The money saved will help bolster spending on R&D to a record RM39.2b this year
TOKYO • The knives are out on costs at Toyota Motor Corp.
Asia’s biggest automaker saved ¥100 billion (RM3.7 billion) in the half year ended September through measures including the continued roll out of a new manufacturing process. That’s more than US$3,300 (RM13,926) every minute in those six months.
The money saved will help bolster spending on research and development (R&D) to a record ¥1.06 trillion this year as president Akio Toyoda pushes the company deeper into new electrified power trains and artificial intelligence, areas he says the automaker needs to lead. Aggressive cost cutting, a weaker yen and continued dominance of the Japanese market led Toyota to raise its full-year profit yesterday
and announce a share buyback.
“We not only need to develop these leading technologies but also need to commercialise them,” CFO Osamu Nagata told reporters yesterday at a briefing in Tokyo. “In order to do that, we need to increase R&D expenses.
This will be a cost burden so we need to speed up cost reduction.” Toyoda had earlier set up a task force comprising four executive VPs, including Nagata, to ensure new spending is funded by cuts in other programmes.
Japan’s biggest automaker predicted operating income in the year ending in March may be ¥2 trillion, up from the ¥1.85 trillion forecast in August.
The improved forecast signals Toyota may avert a second consecutive annual profit decline, a landmark that last happened since 1994 and something Toyoda has vowed to prevent.
A weaker yen is providing a strong tailwind, adding ¥175 billion to projected operating income. Toyota now sees the yen averaging 111 per dollar and 128 per euro over the year to March, from 110 and 124 seen in August.
While Toyota joins Honda Motor Co in raising annual profit forecasts, Subaru Corp cut its estimate for the fiscal year and Mitsubishi Motors Corp maintained its numbers. Nissan Motor Co is scheduled to announce its earnings today.
Toyota warned that incentive spending and the continued customer shift toward trucks and SUVs is clouding the outlook for the US market, the company’s biggest. Despite the caution, Toyota is on pace to sell more vehicles in the country this year than in 2016, even as the market heads for its first annual contraction since 2009.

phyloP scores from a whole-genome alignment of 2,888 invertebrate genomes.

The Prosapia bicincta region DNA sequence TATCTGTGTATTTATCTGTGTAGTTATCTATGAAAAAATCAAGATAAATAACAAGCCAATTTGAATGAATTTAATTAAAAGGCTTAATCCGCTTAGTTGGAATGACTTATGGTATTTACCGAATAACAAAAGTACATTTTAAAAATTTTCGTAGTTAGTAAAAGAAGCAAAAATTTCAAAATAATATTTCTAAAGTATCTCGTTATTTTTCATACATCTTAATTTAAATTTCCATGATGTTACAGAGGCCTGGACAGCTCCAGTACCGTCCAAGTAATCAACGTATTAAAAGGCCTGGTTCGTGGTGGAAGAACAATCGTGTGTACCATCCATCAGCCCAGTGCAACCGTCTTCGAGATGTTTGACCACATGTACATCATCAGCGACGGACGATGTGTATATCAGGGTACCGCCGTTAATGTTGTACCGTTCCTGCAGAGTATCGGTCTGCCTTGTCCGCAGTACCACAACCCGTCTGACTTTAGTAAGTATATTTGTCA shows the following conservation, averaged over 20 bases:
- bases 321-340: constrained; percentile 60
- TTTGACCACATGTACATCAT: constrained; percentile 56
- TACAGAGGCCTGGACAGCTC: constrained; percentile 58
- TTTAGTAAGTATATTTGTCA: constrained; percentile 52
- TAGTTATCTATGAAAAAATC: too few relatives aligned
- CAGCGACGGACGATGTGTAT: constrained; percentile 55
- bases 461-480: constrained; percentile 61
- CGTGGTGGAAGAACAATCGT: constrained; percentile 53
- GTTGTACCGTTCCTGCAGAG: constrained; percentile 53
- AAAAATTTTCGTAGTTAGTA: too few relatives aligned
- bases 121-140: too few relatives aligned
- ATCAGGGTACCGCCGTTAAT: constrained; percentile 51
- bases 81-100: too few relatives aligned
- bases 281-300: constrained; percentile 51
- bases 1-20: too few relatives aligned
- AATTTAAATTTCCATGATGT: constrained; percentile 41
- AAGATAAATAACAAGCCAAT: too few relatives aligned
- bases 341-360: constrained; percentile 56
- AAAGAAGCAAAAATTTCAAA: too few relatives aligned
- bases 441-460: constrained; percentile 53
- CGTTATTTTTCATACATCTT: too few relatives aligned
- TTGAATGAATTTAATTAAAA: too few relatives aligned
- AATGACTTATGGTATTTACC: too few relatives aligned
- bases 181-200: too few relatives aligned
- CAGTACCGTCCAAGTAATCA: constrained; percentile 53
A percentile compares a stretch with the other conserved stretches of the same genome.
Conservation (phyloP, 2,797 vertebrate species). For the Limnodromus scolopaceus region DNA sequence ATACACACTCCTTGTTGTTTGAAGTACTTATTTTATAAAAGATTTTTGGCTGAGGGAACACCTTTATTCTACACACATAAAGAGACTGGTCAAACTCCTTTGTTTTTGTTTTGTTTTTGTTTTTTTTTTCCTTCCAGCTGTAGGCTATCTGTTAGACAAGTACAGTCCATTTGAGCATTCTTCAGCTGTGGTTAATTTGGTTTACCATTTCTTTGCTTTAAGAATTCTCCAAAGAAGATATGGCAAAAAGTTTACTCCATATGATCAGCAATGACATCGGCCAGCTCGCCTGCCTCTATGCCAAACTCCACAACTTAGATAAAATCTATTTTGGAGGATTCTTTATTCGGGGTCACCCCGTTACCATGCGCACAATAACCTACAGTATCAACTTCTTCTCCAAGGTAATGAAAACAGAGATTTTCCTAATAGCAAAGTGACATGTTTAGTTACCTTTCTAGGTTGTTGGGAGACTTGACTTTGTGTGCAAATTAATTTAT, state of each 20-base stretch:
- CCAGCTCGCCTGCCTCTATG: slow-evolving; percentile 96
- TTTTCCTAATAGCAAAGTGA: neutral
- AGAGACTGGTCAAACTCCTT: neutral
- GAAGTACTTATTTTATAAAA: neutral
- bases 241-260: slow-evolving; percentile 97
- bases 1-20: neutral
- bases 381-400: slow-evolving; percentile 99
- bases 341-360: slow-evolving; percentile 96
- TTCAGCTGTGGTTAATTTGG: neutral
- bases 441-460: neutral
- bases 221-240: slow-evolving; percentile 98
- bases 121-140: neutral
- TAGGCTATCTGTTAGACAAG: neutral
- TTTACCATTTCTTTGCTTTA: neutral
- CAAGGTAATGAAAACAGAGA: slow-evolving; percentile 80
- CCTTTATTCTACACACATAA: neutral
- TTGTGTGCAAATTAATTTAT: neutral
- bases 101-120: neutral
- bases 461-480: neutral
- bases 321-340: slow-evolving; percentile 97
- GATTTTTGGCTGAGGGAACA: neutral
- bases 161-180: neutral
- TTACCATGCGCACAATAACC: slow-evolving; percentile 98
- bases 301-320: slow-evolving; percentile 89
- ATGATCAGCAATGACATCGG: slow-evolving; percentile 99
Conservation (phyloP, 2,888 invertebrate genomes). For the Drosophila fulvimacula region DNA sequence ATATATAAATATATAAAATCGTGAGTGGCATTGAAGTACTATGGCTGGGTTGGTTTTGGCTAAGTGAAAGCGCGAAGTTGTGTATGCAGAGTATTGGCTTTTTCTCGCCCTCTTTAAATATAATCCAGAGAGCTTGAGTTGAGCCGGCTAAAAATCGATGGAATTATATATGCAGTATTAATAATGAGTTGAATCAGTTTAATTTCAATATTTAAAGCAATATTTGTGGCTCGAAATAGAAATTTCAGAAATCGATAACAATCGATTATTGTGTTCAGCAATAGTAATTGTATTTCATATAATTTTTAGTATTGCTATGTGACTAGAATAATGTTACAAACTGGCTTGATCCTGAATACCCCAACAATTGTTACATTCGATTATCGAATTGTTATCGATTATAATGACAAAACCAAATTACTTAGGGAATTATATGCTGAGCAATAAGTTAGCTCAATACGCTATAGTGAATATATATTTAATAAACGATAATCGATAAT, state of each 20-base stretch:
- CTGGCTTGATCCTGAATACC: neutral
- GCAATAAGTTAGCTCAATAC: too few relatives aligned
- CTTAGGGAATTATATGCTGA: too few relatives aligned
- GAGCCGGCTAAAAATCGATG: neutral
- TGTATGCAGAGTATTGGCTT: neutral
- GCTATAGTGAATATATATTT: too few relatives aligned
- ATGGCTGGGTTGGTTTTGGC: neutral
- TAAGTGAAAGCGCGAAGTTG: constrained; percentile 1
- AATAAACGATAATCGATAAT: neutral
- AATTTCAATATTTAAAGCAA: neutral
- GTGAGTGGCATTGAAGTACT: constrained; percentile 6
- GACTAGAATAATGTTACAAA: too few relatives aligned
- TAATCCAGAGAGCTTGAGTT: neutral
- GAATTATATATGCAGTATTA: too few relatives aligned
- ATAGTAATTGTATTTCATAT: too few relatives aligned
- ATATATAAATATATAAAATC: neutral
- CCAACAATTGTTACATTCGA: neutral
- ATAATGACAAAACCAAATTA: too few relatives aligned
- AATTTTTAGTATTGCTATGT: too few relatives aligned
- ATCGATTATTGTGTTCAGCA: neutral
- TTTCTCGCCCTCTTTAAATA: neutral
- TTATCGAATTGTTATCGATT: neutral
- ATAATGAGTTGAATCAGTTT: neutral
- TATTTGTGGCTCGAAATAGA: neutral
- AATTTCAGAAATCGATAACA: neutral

In the three months to September, Toyota took a 15% share in the US for the first time since 2009, outselling Ford over the entire quarter. Toyota’s RAV4 is the best-selling compact crossover in the country, and in July it introduced an all-new Camry, America’s best-selling car. The Camry is the first model from Toyota that has been redesigned from scratch around the new manufacturing process, which
saves costs by using more shared parts across different vehicles.
Toyota is strengthening its presence in the US, joining with Mazda Motor Corp to build a US$1.6 billion auto plant in the country. The location of the plant is due to be decided early next year, with production beginning in 2021. As a consequence of the plan, Toyota reduced the size of its initial investment in a new Mexican factory by 30% to US$700 million.
In January, US President Donald Trump criticised the Mexican factory plan, demanding Toyota build a plant in the US instead. Trump, who is in Asia this month, left Japan on Monday without a concrete agreement to address what he deems an unfair trade relationship between Japan and the US.
Toyota shares rose 0.2% to ¥7,183 in Tokyo. The earnings were announced after the stock market was closed for trading.
Following are some additional highlights: First-half (1H) group operating income declined about 2% from year earlier to ¥1.12 trillion. CFO Nagata said the decrease was mainly on account of marketing expenses. He hopes to improve profitability in the 2H and next year after increasing production capabilities of SUVs, pickups that are doing well. Camry to contribute to profitability in North America. Toyota to continue with share buybacks to improve capital efficiency.